cover image Probability Moon

Probability Moon

Nancy Kress. Tor Books, $23.95 (320pp) ISBN 978-0-312-87406-3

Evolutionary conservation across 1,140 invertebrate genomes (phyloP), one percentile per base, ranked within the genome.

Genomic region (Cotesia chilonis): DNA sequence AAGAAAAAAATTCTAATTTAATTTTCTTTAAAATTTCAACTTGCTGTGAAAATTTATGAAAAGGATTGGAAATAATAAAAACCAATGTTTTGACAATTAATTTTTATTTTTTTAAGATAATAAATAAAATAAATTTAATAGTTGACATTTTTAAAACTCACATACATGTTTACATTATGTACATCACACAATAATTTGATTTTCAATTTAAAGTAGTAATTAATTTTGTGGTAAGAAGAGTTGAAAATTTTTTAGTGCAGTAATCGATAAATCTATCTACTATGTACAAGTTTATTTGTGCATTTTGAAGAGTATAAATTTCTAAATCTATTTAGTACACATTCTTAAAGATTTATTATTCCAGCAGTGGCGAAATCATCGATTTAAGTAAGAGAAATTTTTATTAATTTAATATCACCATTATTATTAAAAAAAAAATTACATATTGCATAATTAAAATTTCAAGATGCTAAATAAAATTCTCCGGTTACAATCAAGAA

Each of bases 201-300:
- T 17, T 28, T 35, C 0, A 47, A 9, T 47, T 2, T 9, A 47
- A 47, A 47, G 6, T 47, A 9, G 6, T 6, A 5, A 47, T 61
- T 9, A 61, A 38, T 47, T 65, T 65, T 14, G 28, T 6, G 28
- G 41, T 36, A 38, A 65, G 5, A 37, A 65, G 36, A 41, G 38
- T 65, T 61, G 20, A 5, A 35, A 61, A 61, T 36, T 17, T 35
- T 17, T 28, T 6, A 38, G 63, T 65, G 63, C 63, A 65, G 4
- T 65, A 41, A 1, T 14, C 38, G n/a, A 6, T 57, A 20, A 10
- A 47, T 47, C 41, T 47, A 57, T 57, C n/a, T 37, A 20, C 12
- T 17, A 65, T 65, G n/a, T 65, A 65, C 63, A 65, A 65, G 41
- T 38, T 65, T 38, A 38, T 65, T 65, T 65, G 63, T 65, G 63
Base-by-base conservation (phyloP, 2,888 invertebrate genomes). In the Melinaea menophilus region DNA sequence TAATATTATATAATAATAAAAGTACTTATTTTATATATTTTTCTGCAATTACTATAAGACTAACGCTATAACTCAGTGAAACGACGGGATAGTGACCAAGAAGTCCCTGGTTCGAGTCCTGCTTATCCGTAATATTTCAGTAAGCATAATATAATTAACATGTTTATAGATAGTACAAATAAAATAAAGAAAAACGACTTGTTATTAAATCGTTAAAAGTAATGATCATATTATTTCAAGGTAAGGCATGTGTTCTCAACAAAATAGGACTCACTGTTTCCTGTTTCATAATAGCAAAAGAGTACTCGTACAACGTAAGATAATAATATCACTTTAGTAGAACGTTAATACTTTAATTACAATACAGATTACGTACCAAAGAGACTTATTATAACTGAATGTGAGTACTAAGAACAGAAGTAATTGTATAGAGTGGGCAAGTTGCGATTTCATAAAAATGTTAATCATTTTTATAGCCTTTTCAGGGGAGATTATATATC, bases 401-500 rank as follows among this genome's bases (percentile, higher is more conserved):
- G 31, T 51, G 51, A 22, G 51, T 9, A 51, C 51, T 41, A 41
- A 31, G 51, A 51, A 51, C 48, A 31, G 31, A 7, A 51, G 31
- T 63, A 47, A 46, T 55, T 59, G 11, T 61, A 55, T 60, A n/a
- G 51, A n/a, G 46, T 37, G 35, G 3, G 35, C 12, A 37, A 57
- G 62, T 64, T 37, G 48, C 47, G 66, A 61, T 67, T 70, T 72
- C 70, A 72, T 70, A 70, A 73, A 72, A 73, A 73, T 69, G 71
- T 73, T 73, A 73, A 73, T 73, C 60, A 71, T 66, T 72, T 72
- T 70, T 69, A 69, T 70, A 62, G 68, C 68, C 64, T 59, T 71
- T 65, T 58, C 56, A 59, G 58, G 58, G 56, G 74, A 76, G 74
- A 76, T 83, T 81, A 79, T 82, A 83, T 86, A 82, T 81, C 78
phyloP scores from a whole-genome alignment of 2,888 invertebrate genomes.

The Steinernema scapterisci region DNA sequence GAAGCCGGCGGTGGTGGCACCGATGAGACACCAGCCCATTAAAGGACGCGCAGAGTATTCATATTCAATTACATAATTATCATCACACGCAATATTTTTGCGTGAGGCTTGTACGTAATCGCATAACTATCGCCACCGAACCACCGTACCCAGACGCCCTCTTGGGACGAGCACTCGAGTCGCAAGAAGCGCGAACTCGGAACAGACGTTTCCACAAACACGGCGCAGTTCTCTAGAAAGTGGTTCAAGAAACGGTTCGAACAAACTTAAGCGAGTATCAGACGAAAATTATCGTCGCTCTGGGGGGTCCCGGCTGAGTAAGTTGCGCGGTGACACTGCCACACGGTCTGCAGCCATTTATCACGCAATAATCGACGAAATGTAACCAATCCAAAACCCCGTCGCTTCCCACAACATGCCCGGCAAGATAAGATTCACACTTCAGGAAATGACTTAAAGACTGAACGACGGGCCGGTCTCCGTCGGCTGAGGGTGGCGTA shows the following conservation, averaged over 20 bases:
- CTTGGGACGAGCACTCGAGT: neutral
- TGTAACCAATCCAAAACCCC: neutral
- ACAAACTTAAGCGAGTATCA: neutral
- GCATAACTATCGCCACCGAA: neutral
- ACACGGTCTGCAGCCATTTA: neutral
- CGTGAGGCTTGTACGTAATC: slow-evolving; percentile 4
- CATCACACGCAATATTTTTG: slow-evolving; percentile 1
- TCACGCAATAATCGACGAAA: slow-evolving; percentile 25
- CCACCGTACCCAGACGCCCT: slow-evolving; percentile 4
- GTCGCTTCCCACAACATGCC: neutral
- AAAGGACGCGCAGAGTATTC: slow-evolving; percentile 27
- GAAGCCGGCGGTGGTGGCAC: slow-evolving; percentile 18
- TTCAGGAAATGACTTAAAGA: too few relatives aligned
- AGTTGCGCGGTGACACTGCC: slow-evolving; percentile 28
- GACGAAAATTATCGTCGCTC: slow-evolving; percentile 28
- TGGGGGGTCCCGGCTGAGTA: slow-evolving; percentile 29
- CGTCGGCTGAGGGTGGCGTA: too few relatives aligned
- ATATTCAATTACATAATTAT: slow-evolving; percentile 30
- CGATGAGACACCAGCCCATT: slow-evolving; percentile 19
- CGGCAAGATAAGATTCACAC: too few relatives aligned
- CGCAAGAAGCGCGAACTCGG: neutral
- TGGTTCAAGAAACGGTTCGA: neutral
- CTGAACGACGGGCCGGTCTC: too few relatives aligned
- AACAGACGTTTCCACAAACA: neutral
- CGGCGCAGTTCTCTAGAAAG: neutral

Best known for novels that carefully extrapolate near-future medical and social trends, Kress (Stinger) here tells a tale of interplanetary adventure centered in anthropology and physics. Humanity has begun to explore the stars using ""space tunnels"" created by an unknown alien race. Life turns out to be common on other planets, but surprisingly, most of it is related to us, the products of an experiment carried out by the race that built the tunnels. Only one truly alien species, the Fallers, has been discovered, and they are implacably hostile to humanity. As the novel opens, Earth has sent a starship to a planet whose inhabitants call it World. The expedition's ostensible purpose is anthropological, to study the natives' unique psychic ""shared reality,"" a complex net of mutual understandings that makes lying and large-scale violence virtually impossible. In actuality, however, the expedition has a darker purpose. Earth's military forces have discovered that one of World's moons is an artifact apparently left by the creators of the tunnels, and they think it may be a powerful weapon to use against the Fallers. As the military probe the artifact, the anthropologists on the planet begin to realize the trouble they'll be in if they can't convince the usually peaceful natives that both groups share the same reality. Kress does a good job of working out the ramifications of her shared-reality society, but her human characters lack the depth of those in her best work, the Beggars trilogy; her military figures in particular are thinly drawn. And the physics, although interesting, is introduced in large, sometimes indigestible chunks that slow the plot to a crawl. This is solid SF, but Kress has written better. (July)